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Do Plastics Cause Obesity, Too?

The evidence keeps mounting that chemicals may be playing a role in the obesity epidemic.

The obesity epidemic? Isn't obesity caused by eating too much and not exercising enough? Well, yes. But a growing body of evidence suggests a role for some chemicals, including bisphenol A or BPA . That's the stuff found in all sorts of plastics, including those used to make some baby bottles.

At an international meeting on obesity in Geneva yesterday, scientists from several countries, including the United States, Spain and Switzerland, presented the results of their latest research. The findings, all from studies on mice, showed that animals exposed to several chemicals, including BPA, just before or after birth, had a higher risk for obesity in adolescence or adulthood.

The theory is that these chemicals are "endocrine disruptors" -- meaning they mess with the hormonal system. Scientists suspect that these substances may set the metabolism on a path to obesity. Bruce Blumberg of the University of California at Irvine, has coined a term for these chemicals -- "obesogens."

At the European Congress on Obesity, Blumberg joined researchers from the National Institute of Environmental Health , the Environmental Pretection Agency, Tufts University and elsewhere to share the findings of their latest studies. In addition to BPA, researchers found such "obesogenic" effects in several chemicals, including tributylin, a compound in paint that is used on the bottom of boats and that shows up in shellfish, and PFOA, a compound used in the lining of popcorn bags, pizza boxes, Teflon and other household products.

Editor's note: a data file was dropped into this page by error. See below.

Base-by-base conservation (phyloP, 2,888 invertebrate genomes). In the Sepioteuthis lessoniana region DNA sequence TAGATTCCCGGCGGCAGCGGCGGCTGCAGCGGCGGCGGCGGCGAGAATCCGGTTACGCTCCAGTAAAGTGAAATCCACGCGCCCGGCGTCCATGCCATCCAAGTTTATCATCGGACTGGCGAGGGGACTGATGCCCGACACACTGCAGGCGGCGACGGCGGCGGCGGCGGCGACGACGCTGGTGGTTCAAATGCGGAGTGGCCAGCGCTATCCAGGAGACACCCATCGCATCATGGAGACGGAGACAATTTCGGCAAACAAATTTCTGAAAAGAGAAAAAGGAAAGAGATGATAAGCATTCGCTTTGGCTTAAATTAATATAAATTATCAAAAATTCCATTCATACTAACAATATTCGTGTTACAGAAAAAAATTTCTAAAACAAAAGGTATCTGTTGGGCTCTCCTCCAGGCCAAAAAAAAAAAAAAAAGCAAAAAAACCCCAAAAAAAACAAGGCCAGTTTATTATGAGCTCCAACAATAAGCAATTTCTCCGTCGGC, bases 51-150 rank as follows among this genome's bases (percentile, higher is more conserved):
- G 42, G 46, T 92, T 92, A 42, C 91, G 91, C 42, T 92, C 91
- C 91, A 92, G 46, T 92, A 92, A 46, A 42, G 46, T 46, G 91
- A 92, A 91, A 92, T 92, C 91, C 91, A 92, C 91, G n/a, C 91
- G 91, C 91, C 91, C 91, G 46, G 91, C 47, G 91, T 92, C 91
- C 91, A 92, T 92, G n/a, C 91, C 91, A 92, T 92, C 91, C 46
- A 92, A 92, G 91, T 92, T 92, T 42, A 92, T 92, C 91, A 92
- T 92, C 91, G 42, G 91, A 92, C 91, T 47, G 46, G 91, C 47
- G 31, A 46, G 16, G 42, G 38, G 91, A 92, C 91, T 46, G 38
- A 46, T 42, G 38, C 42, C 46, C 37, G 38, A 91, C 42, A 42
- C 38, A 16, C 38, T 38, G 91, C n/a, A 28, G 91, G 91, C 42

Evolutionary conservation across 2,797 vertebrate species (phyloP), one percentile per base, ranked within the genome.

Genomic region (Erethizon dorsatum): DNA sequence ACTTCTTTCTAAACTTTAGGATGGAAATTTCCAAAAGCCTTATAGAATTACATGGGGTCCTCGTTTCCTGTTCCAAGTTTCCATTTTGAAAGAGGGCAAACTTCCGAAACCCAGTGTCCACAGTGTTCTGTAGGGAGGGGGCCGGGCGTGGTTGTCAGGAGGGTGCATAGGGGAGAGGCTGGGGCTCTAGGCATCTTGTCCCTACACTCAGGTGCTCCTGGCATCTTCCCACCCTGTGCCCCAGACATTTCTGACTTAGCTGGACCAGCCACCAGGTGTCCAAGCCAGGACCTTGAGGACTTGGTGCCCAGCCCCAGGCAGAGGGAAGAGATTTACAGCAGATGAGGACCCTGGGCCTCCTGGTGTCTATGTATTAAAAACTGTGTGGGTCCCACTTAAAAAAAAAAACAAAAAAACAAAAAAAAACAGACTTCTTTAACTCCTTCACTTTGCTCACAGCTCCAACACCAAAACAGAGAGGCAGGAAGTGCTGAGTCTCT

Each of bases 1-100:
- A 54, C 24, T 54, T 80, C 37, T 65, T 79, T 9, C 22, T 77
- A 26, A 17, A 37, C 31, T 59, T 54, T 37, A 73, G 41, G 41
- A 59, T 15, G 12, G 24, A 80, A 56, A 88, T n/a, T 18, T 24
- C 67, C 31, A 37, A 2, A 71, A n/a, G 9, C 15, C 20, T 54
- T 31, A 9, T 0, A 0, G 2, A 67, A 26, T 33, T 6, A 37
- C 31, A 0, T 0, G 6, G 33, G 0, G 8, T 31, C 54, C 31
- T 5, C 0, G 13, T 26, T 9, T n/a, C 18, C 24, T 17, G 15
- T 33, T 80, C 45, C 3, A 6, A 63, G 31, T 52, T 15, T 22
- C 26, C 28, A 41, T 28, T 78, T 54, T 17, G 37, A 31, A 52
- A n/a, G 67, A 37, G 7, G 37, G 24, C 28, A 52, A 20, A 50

Even at levels considered safe, the chemicals seemed to promote fat. Researchers are just starting to explore the mechanisms by which this might occur, but the plastics compounds seem to affect molecular switches involved in regulating the metabolism. Some of the studies found the chemicals appear to affect how insulin works, increasing the risk for diabetes.

Clearly, eating too much and exercising too little is the major cause of the obesity epidemic. And so far, evidence that chemicals may contribute to obesity comes from studies of on mice and rats, not people. So the link remains far from proven. But the findings are so consistent that scientists say we should pay more attention.

By Rob Stein  |  May 15, 2008; 7:03 AM ET
Categories:  Obesity  
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Comments

Sure, sure, blame everything on your obesity problem and not on the fact we've become lazy, overeating slobs. These theories sound pretty ridiculous to me. Maybe it's not the lining of the popcorn bags and pizza boxes but the contents themselves....DUH! Yeah, sure -- bottled water is making us fat.